Monthly Archives: August 2016

The Derivative of the Natural Logarithm

The derivative of the natural logarithm is defined the following way: The formal proof of the derivative is provided at the bottom of this post. The following example further explains the derivative of the natural logarithm. Remember that

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Robust Standard Errors in STATA

”Robust” standard errors is a technique to obtain unbiased standard errors of OLS coefficients under heteroscedasticity. In contrary to other statistical software, such as R for instance, it is rather simple to calculate robust standard errors in STATA. All you … Continue reading

Posted in Computing and Others | 3 Comments

Robust Standard Errors in R

One can calculate robust standard errors in R in various ways. However, one can easily reach its limit when calculating robust standard errors in R, especially when you are new in R. It always bordered me that you can calculate … Continue reading

Posted in Computing and Others, Econometrics | 15 Comments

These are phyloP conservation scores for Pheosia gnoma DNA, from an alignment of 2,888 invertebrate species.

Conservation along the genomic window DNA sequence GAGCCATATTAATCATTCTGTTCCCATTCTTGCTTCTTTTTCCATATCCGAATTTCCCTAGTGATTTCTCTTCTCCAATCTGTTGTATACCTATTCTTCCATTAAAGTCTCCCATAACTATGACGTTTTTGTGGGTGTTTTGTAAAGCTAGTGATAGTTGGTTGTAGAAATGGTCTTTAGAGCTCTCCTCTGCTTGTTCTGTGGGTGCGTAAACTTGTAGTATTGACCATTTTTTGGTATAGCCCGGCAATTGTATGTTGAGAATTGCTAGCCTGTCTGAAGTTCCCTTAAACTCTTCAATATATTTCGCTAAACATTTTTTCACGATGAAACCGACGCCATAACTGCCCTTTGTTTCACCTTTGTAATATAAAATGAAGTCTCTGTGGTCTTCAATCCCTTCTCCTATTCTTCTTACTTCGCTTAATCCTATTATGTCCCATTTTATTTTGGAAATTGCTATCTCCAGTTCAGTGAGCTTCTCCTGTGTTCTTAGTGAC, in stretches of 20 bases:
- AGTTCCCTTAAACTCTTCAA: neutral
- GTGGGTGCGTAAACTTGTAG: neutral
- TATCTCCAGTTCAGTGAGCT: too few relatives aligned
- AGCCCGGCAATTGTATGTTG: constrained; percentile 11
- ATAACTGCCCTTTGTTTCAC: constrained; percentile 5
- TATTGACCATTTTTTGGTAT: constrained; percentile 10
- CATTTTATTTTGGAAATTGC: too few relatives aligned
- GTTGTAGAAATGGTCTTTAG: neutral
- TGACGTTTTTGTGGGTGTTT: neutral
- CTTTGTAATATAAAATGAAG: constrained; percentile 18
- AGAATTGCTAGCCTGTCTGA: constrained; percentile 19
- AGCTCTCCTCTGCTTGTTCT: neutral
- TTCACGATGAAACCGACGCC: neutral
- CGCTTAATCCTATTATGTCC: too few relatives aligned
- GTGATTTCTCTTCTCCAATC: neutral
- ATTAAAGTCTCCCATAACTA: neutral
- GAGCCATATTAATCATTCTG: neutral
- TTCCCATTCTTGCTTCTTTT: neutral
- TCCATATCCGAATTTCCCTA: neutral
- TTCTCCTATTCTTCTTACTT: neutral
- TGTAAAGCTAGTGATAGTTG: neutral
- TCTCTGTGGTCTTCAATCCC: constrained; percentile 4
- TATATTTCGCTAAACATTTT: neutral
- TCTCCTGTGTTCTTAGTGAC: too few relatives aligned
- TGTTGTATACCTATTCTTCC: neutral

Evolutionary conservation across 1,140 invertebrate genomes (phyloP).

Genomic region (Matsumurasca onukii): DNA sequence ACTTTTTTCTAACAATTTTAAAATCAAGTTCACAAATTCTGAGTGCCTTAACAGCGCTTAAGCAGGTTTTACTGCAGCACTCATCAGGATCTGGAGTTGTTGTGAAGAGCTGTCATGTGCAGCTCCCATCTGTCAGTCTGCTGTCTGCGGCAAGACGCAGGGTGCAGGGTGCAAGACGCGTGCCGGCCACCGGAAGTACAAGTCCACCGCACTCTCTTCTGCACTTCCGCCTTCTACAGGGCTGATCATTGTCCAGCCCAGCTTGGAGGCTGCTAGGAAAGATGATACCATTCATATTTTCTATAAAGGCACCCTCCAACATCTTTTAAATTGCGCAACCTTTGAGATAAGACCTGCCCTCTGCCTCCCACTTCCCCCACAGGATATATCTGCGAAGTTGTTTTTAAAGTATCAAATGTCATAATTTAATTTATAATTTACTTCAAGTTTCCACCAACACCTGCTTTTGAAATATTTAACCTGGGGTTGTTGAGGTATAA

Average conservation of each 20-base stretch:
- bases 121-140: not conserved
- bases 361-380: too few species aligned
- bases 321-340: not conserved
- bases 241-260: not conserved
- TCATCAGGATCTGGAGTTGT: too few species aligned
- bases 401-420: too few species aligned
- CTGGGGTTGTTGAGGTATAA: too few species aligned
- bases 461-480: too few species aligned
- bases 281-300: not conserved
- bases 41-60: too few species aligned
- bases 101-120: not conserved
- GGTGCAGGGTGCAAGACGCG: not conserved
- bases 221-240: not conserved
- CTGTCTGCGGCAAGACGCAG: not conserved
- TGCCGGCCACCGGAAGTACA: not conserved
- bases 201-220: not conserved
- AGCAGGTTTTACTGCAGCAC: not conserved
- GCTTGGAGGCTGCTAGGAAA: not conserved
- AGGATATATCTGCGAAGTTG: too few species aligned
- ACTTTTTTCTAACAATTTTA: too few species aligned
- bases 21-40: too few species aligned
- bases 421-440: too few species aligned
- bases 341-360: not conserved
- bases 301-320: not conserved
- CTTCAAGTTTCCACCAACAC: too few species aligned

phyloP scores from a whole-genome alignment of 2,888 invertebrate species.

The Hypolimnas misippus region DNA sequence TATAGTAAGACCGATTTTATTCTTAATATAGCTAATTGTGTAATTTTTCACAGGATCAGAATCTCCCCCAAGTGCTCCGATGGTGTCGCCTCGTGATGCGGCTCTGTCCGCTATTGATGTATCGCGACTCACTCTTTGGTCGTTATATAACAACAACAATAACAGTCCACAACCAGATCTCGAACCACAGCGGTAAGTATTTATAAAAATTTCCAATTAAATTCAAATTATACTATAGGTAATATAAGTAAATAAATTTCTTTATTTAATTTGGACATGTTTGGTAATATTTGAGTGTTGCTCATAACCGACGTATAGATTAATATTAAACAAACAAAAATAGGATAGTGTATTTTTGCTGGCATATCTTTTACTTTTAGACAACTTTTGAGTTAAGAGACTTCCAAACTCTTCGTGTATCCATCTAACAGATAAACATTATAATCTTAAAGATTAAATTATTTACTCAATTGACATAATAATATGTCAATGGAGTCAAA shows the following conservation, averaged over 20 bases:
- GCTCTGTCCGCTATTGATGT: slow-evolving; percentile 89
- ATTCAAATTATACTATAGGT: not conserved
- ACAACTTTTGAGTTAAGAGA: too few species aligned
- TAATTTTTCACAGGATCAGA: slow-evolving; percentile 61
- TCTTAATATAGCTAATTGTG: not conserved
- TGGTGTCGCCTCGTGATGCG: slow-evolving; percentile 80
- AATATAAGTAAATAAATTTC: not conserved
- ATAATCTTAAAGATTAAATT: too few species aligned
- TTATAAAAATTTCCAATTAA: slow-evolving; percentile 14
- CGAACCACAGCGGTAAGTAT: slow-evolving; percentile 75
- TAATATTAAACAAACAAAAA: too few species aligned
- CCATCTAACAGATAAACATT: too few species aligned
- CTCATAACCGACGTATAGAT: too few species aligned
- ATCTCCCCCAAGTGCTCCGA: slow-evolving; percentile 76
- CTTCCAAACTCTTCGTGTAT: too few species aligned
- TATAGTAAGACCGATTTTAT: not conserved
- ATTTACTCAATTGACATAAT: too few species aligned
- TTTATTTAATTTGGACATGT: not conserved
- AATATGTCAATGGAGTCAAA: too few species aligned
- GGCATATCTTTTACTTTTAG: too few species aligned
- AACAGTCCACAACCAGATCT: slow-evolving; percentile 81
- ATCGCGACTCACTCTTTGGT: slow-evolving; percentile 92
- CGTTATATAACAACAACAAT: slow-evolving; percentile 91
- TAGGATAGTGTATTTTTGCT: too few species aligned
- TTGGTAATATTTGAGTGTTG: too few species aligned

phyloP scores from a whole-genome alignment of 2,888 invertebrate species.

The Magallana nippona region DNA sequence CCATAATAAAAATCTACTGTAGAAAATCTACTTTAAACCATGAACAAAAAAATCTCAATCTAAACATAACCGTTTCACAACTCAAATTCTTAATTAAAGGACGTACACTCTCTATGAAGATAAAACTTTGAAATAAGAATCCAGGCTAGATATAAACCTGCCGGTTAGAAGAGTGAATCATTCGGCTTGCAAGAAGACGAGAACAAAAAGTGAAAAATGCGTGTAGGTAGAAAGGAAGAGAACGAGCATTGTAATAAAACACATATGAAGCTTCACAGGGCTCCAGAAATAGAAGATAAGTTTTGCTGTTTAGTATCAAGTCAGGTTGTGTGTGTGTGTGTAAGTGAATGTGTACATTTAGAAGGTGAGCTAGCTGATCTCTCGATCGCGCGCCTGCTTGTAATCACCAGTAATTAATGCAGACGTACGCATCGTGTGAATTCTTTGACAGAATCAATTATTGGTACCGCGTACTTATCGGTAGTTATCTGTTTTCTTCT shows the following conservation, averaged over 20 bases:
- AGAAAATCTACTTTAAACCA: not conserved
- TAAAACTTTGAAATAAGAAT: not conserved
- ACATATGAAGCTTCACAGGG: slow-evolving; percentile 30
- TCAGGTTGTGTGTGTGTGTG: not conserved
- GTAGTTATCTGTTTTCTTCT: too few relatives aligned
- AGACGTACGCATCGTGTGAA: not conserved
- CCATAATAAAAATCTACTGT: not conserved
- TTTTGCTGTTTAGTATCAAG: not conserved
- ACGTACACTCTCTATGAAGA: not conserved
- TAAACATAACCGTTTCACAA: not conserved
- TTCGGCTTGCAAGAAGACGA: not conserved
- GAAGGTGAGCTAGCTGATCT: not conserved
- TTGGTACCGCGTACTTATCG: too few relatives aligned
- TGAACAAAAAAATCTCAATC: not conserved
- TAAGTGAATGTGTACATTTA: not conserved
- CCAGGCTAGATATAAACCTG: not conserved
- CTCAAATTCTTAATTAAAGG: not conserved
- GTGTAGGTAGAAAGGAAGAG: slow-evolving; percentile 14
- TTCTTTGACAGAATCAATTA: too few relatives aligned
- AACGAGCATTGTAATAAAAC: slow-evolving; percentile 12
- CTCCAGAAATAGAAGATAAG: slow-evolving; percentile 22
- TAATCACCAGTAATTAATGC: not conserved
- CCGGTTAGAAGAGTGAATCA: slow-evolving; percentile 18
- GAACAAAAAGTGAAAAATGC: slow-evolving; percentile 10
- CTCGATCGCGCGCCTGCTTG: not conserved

Robust Standard Errors in R – Function

One can calculate robust standard errors easily in STATA. However, one can easily reach its limit when calculating robust standard errors in R. Although there exist several possibilities to calculate heteroscedasticity consistent standard errors most of them are not easy … Continue reading

Posted in Computing and Others, Econometrics | 6 Comments

Robust Standard Errors

”Robust” standard errors is a technique to obtain unbiased standard errors of OLS coefficients under heteroscedasticity.  Remember,the presence of heteroscedasticity violates the Gauss Markov assumptions that are necessary to render OLS the best linear unbiased estimator (BLUE).

Posted in Econometrics | 5 Comments

Violation of CLRM – Assumption 4.2: Consequences of Heteroscedasticity

Violating assumption 4.2, i.e. leads to heteroscedasticity. Recall, under heteroscedasticity the OLS estimator still delivers unbiased and consistent coefficient estimates, but the estimator will be biased for standard errors. Increasing the number of observations will not solve the problem in … Continue reading

Posted in Econometrics | 3 Comments